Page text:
The 5 Best Fishing Spots In BC

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If you’re an angler who likes going after a variety of species while surrounded by beautiful landscapes and ocean waters, then consider British Columbia the ultimate fishing paradise. This westernmost province of Canada has everything you could ever want and more, whether it’s ice fishing, deep sea fishing, casting a fly, trophy fish, eater-sized fish, rivers, lakes, coastline – the list goes on. While there are many species anglers can target in BC, the five below are what makes the province truly special.

Sturgeon – Fraser River

By Matthew Collingwood/shutterstock

There’s really only one place to go if you want to fish for monster white sturgeon – the Fraser River. While long gone are the days of catching sturgeon reaching 20 feet long, you can still reel in fish exceeding 12 feet in BC. These prehistoric fish take a big team to bring in, so be sure to rig up your boat accordingly and bring help along if you can. It’s ok if you don’t own the right boat or equipment, there are plenty of lodges and charters that’ll take you out. All you’ll need is the arm strength to fight a behemoth for over 90 minutes if need be. Sturgeon fishing on the Fraser River, it’s about as close as you can get to hunting actual dinosaurs. Just remember that due to dwindling populations, white sturgeon are a catch-and-release fishery only.

Halibut – Vancouver Island

By iacomino FRiMAGES/shutterstock

You don’t have to brave the cold weather in Alaska to catch big halibut. Instead, just take a charter out on the west coast of Vancouver Island and you’ll catch fish averaging over 20 pounds – you may even get one over 100 [pounds if you’re lucky. These fish are a favorite for saltwater anglers, not only because they’re a prized gamefish, but also for their tremendous fighting spirit, especially when they get close to the surface. May is the best time to go as that’s when large numbers of halibut move into shallower waters, but deep sea fishing for halibut remains strong throughout much of the year. There are professional guides for hire out of the towns of Tofino and Ucluelet.

Chinook Salmon – Haida Gwaii

By Kevin Cass/shutterstock

There are five species of Pacific salmon anglers can target in BC: chum, coho, chinook, pink, sockeye. Of these it’s the chinook salmon that’s largely considered the crown jewel of the five as they grow up to be the biggest of the bunch, by far. You can find chinooks in freshwater rivers and streams throughout much of BC, but hitting the open ocean offers you the chance for more monsters on any given trip. Haida Gwaii, home of WFN’s The Lodge, is one of the best places for salmon fishing in the world. The big draw is going out during their migrating runs when they return from offshore waters in the Bering Sea. 20-40 pounders are common, and fish over 50 pounds are not all that rare. As a bonus, the halibut and coho salmon fishery is top notch as well.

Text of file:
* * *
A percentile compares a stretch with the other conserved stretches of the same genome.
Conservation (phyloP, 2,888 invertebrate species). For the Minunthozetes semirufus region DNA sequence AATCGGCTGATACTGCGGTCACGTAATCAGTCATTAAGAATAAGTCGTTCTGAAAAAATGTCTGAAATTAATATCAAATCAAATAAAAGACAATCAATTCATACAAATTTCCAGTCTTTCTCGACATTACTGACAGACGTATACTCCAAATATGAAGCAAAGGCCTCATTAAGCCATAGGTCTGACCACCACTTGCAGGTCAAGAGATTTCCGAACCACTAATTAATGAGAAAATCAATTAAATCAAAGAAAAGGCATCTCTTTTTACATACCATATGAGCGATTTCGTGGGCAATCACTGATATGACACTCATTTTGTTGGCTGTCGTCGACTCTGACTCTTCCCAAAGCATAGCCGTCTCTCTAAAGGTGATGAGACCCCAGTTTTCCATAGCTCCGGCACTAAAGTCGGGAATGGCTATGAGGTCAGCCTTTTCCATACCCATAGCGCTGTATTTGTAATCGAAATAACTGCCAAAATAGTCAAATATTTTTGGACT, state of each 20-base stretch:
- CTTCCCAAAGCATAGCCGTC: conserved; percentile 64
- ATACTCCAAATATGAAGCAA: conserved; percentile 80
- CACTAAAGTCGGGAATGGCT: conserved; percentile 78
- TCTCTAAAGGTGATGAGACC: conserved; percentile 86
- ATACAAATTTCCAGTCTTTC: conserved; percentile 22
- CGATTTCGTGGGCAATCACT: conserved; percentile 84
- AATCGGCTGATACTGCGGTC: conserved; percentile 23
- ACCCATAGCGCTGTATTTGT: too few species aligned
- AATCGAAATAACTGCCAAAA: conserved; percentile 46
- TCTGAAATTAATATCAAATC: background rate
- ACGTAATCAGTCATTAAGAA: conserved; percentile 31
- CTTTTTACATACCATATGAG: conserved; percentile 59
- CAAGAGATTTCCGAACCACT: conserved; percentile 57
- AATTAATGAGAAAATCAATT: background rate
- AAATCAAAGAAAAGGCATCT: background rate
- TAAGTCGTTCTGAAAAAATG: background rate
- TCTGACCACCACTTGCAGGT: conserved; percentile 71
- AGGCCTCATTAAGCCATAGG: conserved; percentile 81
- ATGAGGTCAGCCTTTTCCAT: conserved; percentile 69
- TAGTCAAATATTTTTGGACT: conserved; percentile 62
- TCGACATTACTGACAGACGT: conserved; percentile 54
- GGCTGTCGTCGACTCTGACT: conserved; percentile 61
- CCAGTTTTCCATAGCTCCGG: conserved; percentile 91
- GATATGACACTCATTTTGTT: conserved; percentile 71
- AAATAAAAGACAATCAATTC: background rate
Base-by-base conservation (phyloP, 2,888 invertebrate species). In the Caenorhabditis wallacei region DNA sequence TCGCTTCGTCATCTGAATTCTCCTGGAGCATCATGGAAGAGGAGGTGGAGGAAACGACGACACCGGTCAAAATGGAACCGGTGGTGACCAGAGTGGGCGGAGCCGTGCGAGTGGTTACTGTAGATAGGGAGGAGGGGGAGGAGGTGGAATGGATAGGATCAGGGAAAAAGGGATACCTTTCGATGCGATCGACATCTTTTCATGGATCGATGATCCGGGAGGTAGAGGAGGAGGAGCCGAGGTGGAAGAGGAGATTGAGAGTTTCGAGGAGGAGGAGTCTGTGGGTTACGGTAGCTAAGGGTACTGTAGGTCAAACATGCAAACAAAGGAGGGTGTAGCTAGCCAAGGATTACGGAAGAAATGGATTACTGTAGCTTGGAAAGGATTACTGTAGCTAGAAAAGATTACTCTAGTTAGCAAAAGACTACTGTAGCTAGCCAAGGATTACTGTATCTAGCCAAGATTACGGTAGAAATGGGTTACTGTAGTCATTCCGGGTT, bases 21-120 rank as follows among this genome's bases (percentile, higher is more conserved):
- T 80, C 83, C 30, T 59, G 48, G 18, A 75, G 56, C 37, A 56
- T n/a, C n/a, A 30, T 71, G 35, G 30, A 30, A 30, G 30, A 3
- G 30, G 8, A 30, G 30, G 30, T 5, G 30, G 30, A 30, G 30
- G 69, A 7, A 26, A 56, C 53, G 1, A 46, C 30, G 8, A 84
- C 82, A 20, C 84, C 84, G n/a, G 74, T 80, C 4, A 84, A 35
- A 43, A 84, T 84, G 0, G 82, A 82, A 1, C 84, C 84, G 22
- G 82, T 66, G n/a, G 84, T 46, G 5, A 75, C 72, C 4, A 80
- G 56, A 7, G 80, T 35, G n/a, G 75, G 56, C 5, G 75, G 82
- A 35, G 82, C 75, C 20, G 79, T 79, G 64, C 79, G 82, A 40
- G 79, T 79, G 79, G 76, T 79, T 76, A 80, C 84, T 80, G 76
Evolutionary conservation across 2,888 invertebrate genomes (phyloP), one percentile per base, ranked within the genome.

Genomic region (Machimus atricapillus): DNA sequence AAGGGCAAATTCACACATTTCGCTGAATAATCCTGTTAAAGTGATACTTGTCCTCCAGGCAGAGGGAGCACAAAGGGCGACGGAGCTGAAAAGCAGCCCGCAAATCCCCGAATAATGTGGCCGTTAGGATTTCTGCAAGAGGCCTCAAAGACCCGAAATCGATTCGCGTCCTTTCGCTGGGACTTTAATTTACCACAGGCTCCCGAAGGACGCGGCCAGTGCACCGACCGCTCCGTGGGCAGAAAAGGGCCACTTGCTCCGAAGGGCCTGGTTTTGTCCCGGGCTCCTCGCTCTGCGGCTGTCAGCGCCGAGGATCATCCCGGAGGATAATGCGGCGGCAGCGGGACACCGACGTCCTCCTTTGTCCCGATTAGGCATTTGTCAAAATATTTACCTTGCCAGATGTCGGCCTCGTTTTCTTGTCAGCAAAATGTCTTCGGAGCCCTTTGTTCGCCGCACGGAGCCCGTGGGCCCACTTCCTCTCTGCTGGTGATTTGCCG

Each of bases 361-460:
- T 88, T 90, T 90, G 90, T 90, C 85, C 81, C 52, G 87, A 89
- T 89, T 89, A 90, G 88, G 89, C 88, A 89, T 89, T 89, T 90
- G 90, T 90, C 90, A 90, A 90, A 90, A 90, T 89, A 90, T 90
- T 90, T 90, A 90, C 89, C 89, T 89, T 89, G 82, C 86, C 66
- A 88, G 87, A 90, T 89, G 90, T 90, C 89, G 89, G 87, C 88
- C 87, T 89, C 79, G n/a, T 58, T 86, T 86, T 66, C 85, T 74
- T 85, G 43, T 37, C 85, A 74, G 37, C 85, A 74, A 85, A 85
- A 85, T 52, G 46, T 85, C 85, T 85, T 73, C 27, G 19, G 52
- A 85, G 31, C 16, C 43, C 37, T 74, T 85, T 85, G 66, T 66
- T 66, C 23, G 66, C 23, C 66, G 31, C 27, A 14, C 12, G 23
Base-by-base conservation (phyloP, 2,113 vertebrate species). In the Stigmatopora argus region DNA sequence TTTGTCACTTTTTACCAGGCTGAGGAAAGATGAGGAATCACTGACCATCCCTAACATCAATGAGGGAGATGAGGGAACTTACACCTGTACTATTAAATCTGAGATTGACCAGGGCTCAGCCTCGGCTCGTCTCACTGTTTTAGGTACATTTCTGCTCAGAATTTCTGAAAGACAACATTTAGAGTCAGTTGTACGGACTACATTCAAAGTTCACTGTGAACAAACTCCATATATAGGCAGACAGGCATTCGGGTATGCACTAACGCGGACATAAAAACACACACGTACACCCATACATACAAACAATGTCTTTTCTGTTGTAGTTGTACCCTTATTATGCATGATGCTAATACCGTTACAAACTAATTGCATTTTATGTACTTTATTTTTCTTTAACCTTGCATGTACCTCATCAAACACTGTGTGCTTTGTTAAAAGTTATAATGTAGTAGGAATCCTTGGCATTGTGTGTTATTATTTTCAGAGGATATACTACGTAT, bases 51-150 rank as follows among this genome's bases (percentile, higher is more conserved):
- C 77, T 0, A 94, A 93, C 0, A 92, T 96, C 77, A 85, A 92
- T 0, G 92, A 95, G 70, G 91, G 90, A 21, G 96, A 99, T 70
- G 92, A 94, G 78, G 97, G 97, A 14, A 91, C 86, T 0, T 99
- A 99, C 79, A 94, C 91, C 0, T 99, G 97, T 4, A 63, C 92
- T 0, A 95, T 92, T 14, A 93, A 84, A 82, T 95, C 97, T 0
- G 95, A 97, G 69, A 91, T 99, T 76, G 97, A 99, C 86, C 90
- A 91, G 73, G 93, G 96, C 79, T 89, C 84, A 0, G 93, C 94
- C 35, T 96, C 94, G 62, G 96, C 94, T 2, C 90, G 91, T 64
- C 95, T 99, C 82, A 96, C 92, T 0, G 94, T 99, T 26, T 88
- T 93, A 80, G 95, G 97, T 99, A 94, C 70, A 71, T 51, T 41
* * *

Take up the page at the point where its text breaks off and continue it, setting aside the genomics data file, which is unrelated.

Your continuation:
Steelhead – Skeena River Watershed

By J Edwards Photography/shutterstock

In BC, no fish is as revered or pursued with as much passion as steelhead. While there’s great steelhead to be had throughout much of the province, the Skeena River watershed deserves praise for being just as legendary for its beautiful locales as its world class fishery. The watershed is a dream come true for fly fishing enthusiasts: loads of trophy fish, in areas you can have all to yourself if you so desire. For those who like having some company out in the wilds, towns like Terrace on the Kitsumkalum River or Smithers on the Bulkley River provide great starting points for your adventure. Every year, anglers catch steelhead well over 20 pounds, with 30-pounders a common occurrence.

Kokanee Salmon – Williston Lake

By topseller/shutterstock

Landlocked sockeye salmon – or kokanee salmon, as they are more commonly known – are dubbed by the BC Fish and Wildlife Department as the most popular gamefish in the province after rainbow trout. Why are they such a favorite gamefish? Probably because they are found all over the province, make great tablefare, are relatively challenging to catch, and can be caught a variety of ways. Williston Lake is the largest lake in the province, covering an area of about 155 miles. This man-made reservoir is ideal for anglers who truly like to get away as there are only two nearby towns: Mackenzie and Hudson’s Hope. While it may not be near any major city centers, you can’t argue with the fishing results as there are plenty of kokanee salmon to go after. Camping grounds and lodges are available if you’re looking to stay awhile.


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Jack Bollinger
Born in Massachusetts, Jack is an avid fisherman most of his life. He is currently a fishing guide in the bay of California. He has been fishing for more than 40 years and fly-fishing for more than 30. His favorite fish to catch is the rainbow trout and small-mouth bass. He has earned many top places in different lake fishing competitions.

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